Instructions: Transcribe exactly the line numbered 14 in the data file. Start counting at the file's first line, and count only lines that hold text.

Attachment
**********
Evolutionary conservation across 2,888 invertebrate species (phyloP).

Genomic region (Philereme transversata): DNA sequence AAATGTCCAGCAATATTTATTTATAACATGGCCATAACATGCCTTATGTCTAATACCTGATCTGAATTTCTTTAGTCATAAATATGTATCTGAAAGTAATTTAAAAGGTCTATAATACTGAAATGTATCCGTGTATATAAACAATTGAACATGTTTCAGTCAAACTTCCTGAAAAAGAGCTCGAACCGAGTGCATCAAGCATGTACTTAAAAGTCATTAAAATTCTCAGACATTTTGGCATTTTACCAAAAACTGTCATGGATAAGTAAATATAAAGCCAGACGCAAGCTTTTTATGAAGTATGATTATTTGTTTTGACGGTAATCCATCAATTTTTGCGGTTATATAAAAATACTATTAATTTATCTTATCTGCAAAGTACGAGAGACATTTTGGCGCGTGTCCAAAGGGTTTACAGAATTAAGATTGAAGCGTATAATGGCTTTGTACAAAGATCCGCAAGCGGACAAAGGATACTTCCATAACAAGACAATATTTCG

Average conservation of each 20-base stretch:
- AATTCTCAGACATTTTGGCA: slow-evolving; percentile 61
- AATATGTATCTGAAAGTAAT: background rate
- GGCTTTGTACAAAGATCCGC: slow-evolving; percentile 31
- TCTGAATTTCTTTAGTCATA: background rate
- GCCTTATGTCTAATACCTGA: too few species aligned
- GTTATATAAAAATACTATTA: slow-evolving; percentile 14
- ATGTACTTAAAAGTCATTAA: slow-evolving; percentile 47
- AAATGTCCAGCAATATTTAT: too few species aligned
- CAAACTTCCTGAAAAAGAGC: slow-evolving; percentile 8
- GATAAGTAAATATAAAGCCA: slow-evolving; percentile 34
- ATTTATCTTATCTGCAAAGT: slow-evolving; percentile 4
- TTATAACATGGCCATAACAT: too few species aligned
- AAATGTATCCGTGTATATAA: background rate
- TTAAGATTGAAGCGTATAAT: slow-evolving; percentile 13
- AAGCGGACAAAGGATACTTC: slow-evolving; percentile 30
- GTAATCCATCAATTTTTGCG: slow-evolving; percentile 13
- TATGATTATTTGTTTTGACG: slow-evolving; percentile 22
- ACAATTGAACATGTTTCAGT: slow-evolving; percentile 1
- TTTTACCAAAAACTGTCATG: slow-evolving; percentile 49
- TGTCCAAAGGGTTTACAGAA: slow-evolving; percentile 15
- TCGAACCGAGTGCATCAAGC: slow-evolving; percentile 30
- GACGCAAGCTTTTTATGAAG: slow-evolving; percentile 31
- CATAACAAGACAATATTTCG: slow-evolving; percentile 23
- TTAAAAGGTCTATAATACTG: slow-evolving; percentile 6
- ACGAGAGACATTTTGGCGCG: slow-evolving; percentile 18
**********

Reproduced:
- ATTTATCTTATCTGCAAAGT: slow-evolving; percentile 4